Major Severe Weather Outbreak Starts in Southeast Kansas (3/14/2006)

By: Robb Lawson

Deadly tornadoes swept across portions of Missouri on Sunday March 12th. Many of the storms that produced tornadoes across Missouri initiated in Southeast Kansas where they dropped very large hail.

Unseasonably warm and moist conditions were in place over Southeast Kansas during the early afternoon hours of Sunday March 12th. Storms first fired over portions of South Central and Southeast Kansas before noon. Image 1 is a radar image of the storms shortly after they first developed.

Many locations reported very large hail from these storms. Baseball size hail was reported near Howard(Elk County), near Rose(Woodson County), southwest of Chanute(Neosho County) and in Iola(Allen County). Image 2 is a picture of some of the large hail from Iola.

Tornado warnings were then issued for these storms as they eventually moved into an area with better low level wind shear. Even though no tornadoes were reported, there were reports of funnel clouds. Image 3 is a radar image showing the storms as they became even stronger. The storm over Neosho County in Image 3 eventually produced a number of long track tornadoes across the central portion of Missouri.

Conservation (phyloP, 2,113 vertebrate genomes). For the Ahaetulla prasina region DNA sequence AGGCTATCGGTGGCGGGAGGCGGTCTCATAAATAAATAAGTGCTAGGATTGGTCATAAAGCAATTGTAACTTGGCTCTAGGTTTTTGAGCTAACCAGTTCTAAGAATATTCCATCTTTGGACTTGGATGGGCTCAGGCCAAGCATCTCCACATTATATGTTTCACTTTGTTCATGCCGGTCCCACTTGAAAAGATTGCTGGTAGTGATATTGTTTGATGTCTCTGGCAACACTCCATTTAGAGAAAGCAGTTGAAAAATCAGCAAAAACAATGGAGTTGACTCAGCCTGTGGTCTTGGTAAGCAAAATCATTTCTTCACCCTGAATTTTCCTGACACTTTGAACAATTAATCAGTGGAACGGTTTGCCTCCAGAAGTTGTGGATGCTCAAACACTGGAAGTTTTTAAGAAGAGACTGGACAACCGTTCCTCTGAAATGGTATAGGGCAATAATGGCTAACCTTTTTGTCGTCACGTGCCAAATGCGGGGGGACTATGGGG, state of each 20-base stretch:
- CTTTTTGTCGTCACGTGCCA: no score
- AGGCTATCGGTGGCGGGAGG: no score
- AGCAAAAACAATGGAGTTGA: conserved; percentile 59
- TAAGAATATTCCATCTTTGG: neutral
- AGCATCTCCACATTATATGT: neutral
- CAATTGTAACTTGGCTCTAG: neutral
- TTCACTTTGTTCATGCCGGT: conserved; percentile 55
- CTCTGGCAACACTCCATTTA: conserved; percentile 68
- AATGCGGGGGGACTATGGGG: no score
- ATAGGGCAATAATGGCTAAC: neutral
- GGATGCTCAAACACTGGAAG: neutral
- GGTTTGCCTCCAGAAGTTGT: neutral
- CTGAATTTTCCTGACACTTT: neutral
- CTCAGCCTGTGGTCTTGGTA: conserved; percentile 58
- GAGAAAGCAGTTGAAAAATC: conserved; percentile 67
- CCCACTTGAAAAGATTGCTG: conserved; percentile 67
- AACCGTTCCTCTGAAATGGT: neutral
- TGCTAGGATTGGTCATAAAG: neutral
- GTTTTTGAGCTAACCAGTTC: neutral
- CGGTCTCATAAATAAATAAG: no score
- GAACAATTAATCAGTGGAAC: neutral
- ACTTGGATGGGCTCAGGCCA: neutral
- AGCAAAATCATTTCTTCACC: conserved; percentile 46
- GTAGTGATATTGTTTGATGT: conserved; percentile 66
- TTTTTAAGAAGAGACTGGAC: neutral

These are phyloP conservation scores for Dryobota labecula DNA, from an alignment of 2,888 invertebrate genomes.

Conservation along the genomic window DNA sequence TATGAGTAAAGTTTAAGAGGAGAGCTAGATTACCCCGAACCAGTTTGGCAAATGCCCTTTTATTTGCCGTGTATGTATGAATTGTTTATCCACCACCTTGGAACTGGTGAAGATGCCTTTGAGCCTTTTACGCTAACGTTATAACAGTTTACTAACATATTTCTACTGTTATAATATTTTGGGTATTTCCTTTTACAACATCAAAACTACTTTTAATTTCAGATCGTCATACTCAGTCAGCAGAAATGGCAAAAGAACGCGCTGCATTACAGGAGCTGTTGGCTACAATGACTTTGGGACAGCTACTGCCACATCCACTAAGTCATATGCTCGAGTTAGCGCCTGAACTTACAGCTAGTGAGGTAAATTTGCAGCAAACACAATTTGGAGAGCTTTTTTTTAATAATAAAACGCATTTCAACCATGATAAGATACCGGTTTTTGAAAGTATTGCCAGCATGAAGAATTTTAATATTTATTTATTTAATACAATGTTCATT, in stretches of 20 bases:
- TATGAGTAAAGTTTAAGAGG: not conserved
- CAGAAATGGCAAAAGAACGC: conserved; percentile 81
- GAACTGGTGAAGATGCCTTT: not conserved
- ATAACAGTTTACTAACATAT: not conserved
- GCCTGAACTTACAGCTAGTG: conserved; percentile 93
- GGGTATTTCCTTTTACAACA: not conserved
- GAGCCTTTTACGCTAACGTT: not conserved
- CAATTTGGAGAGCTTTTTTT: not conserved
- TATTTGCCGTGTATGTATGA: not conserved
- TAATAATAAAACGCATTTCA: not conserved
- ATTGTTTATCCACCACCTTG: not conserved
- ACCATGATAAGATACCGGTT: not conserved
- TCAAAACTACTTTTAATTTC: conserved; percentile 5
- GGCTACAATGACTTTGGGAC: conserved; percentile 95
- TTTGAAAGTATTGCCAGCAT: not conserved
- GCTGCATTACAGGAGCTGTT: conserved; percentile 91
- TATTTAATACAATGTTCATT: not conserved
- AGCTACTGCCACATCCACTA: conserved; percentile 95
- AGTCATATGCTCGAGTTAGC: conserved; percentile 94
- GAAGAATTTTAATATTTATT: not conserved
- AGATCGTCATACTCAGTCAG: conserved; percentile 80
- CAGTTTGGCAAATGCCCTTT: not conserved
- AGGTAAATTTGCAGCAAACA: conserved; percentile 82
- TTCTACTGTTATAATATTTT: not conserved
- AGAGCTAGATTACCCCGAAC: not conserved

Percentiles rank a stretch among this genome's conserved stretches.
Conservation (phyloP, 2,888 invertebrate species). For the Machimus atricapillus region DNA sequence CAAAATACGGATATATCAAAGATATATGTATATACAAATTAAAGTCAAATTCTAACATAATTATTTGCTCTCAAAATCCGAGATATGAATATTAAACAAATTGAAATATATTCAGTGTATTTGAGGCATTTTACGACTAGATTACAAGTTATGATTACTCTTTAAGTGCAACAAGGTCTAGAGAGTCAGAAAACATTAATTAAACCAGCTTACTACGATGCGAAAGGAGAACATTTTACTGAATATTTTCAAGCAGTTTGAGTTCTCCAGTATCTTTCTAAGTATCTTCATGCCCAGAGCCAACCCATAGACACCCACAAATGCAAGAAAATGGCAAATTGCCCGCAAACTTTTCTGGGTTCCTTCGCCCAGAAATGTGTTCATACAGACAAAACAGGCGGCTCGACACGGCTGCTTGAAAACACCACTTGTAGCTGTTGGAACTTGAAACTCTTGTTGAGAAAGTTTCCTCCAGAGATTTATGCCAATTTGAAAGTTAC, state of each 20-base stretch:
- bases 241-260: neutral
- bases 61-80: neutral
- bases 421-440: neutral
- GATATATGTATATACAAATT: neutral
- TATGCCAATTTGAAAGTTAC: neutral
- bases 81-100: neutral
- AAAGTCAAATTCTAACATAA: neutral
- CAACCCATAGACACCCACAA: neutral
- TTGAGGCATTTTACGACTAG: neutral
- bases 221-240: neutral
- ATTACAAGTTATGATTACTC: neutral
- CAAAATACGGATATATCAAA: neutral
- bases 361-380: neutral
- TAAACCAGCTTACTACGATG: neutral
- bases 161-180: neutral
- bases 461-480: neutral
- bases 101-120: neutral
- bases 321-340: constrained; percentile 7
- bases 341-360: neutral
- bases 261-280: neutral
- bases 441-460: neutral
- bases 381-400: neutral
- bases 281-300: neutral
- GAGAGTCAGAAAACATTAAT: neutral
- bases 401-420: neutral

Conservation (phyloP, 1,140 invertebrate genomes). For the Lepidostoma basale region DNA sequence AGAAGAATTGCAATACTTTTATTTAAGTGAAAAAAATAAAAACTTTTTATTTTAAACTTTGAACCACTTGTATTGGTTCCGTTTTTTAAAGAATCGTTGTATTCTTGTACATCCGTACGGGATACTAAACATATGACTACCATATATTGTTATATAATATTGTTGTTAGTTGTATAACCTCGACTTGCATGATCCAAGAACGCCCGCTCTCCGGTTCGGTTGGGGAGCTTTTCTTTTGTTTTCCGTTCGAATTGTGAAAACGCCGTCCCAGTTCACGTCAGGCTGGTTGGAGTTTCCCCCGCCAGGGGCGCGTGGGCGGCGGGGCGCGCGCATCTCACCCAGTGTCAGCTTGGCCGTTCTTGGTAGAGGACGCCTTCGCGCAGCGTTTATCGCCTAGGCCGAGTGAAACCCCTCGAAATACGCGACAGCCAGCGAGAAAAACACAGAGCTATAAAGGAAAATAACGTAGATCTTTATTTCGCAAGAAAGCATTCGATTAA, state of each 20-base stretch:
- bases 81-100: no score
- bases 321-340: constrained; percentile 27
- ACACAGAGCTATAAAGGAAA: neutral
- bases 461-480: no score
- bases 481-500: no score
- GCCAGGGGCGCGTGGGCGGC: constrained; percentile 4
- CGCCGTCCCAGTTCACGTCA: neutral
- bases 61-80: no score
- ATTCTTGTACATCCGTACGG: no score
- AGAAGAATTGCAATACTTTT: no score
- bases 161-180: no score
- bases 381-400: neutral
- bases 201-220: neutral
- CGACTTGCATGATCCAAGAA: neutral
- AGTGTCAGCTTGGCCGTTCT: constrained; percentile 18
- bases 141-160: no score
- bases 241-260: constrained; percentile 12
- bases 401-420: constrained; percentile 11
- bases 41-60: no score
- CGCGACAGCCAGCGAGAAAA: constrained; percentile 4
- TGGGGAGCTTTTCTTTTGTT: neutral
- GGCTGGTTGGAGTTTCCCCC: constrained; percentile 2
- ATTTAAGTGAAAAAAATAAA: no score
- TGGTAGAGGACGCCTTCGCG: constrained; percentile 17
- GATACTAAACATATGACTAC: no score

With the dryline remaining over Southeast Kansas through the early evening hours on March 12th, a second round of severe storms developed. These storms produced additional large hail to locations that received hail only a few hours earlier. Image 4 is a radar image of the second round of severe storms.

Image 5 shows the enormous number of severe weather reports from March 12th. So even though the most destructive tornadoes did not occur in the counties covered by Wichita's forecast office, some of the most powerful supercells of the day started in our area.

This story was brought to you by the National Weather Service - Wichita, Kansas.



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